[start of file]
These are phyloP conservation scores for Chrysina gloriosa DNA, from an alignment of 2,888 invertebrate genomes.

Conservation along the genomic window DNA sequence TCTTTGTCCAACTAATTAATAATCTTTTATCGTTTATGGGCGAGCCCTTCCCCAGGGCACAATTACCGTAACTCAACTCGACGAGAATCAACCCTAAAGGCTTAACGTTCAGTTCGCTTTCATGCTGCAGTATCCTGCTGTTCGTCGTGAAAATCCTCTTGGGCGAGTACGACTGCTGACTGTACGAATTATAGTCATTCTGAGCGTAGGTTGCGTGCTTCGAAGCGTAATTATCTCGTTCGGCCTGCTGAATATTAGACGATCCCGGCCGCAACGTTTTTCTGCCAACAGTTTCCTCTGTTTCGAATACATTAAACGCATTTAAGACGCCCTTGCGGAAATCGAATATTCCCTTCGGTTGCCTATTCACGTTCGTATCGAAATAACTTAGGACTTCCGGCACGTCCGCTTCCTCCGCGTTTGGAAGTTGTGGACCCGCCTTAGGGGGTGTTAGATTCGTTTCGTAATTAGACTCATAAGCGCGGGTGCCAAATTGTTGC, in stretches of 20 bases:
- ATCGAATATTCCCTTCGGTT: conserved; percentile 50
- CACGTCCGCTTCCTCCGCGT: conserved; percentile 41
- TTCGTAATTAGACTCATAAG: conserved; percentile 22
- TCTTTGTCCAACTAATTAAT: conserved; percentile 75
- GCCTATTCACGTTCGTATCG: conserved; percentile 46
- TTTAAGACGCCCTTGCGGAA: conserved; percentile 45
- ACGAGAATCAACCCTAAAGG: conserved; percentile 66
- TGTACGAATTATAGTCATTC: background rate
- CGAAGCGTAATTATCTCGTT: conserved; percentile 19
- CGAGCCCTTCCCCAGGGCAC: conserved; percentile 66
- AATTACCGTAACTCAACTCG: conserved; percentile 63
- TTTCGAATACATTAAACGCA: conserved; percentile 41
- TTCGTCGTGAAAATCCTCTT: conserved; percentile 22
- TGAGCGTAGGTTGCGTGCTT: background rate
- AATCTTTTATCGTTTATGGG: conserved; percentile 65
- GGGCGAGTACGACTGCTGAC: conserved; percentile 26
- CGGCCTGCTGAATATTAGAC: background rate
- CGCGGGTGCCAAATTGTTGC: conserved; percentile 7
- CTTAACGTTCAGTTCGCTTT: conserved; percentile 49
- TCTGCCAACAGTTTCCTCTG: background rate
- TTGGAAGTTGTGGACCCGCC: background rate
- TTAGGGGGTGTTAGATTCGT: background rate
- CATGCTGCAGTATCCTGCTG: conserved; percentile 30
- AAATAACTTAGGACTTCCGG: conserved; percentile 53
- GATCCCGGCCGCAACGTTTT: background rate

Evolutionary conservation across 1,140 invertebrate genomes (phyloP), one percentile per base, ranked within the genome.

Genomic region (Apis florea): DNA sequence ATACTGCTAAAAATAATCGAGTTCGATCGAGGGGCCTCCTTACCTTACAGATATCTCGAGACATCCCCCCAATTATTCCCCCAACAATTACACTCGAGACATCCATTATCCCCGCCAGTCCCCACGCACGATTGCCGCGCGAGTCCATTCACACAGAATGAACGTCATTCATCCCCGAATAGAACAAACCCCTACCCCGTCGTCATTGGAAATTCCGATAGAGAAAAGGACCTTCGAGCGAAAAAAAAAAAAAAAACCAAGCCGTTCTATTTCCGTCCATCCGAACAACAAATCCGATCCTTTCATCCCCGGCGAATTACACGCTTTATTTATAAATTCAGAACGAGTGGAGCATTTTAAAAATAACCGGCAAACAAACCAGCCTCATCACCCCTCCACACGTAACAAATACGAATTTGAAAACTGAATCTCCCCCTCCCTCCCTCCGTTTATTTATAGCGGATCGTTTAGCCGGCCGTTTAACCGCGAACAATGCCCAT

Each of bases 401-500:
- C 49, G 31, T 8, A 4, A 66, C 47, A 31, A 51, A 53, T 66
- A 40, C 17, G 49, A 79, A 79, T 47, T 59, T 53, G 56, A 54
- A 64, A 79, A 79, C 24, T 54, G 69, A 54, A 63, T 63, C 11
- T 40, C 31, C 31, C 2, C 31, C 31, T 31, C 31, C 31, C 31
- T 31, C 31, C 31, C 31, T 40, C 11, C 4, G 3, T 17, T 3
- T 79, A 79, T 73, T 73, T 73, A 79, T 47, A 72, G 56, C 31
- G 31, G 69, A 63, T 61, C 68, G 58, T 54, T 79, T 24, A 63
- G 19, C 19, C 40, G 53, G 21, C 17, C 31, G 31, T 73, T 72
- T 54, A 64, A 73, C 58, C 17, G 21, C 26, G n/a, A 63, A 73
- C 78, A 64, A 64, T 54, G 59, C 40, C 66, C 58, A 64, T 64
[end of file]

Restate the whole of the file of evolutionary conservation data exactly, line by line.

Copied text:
These are phyloP conservation scores for Chrysina gloriosa DNA, from an alignment of 2,888 invertebrate genomes.

Conservation along the genomic window DNA sequence TCTTTGTCCAACTAATTAATAATCTTTTATCGTTTATGGGCGAGCCCTTCCCCAGGGCACAATTACCGTAACTCAACTCGACGAGAATCAACCCTAAAGGCTTAACGTTCAGTTCGCTTTCATGCTGCAGTATCCTGCTGTTCGTCGTGAAAATCCTCTTGGGCGAGTACGACTGCTGACTGTACGAATTATAGTCATTCTGAGCGTAGGTTGCGTGCTTCGAAGCGTAATTATCTCGTTCGGCCTGCTGAATATTAGACGATCCCGGCCGCAACGTTTTTCTGCCAACAGTTTCCTCTGTTTCGAATACATTAAACGCATTTAAGACGCCCTTGCGGAAATCGAATATTCCCTTCGGTTGCCTATTCACGTTCGTATCGAAATAACTTAGGACTTCCGGCACGTCCGCTTCCTCCGCGTTTGGAAGTTGTGGACCCGCCTTAGGGGGTGTTAGATTCGTTTCGTAATTAGACTCATAAGCGCGGGTGCCAAATTGTTGC, in stretches of 20 bases:
- ATCGAATATTCCCTTCGGTT: conserved; percentile 50
- CACGTCCGCTTCCTCCGCGT: conserved; percentile 41
- TTCGTAATTAGACTCATAAG: conserved; percentile 22
- TCTTTGTCCAACTAATTAAT: conserved; percentile 75
- GCCTATTCACGTTCGTATCG: conserved; percentile 46
- TTTAAGACGCCCTTGCGGAA: conserved; percentile 45
- ACGAGAATCAACCCTAAAGG: conserved; percentile 66
- TGTACGAATTATAGTCATTC: background rate
- CGAAGCGTAATTATCTCGTT: conserved; percentile 19
- CGAGCCCTTCCCCAGGGCAC: conserved; percentile 66
- AATTACCGTAACTCAACTCG: conserved; percentile 63
- TTTCGAATACATTAAACGCA: conserved; percentile 41
- TTCGTCGTGAAAATCCTCTT: conserved; percentile 22
- TGAGCGTAGGTTGCGTGCTT: background rate
- AATCTTTTATCGTTTATGGG: conserved; percentile 65
- GGGCGAGTACGACTGCTGAC: conserved; percentile 26
- CGGCCTGCTGAATATTAGAC: background rate
- CGCGGGTGCCAAATTGTTGC: conserved; percentile 7
- CTTAACGTTCAGTTCGCTTT: conserved; percentile 49
- TCTGCCAACAGTTTCCTCTG: background rate
- TTGGAAGTTGTGGACCCGCC: background rate
- TTAGGGGGTGTTAGATTCGT: background rate
- CATGCTGCAGTATCCTGCTG: conserved; percentile 30
- AAATAACTTAGGACTTCCGG: conserved; percentile 53
- GATCCCGGCCGCAACGTTTT: background rate

Evolutionary conservation across 1,140 invertebrate genomes (phyloP), one percentile per base, ranked within the genome.

Genomic region (Apis florea): DNA sequence ATACTGCTAAAAATAATCGAGTTCGATCGAGGGGCCTCCTTACCTTACAGATATCTCGAGACATCCCCCCAATTATTCCCCCAACAATTACACTCGAGACATCCATTATCCCCGCCAGTCCCCACGCACGATTGCCGCGCGAGTCCATTCACACAGAATGAACGTCATTCATCCCCGAATAGAACAAACCCCTACCCCGTCGTCATTGGAAATTCCGATAGAGAAAAGGACCTTCGAGCGAAAAAAAAAAAAAAAACCAAGCCGTTCTATTTCCGTCCATCCGAACAACAAATCCGATCCTTTCATCCCCGGCGAATTACACGCTTTATTTATAAATTCAGAACGAGTGGAGCATTTTAAAAATAACCGGCAAACAAACCAGCCTCATCACCCCTCCACACGTAACAAATACGAATTTGAAAACTGAATCTCCCCCTCCCTCCCTCCGTTTATTTATAGCGGATCGTTTAGCCGGCCGTTTAACCGCGAACAATGCCCAT

Each of bases 401-500:
- C 49, G 31, T 8, A 4, A 66, C 47, A 31, A 51, A 53, T 66
- A 40, C 17, G 49, A 79, A 79, T 47, T 59, T 53, G 56, A 54
- A 64, A 79, A 79, C 24, T 54, G 69, A 54, A 63, T 63, C 11
- T 40, C 31, C 31, C 2, C 31, C 31, T 31, C 31, C 31, C 31
- T 31, C 31, C 31, C 31, T 40, C 11, C 4, G 3, T 17, T 3
- T 79, A 79, T 73, T 73, T 73, A 79, T 47, A 72, G 56, C 31
- G 31, G 69, A 63, T 61, C 68, G 58, T 54, T 79, T 24, A 63
- G 19, C 19, C 40, G 53, G 21, C 17, C 31, G 31, T 73, T 72
- T 54, A 64, A 73, C 58, C 17, G 21, C 26, G n/a, A 63, A 73
- C 78, A 64, A 64, T 54, G 59, C 40, C 66, C 58, A 64, T 64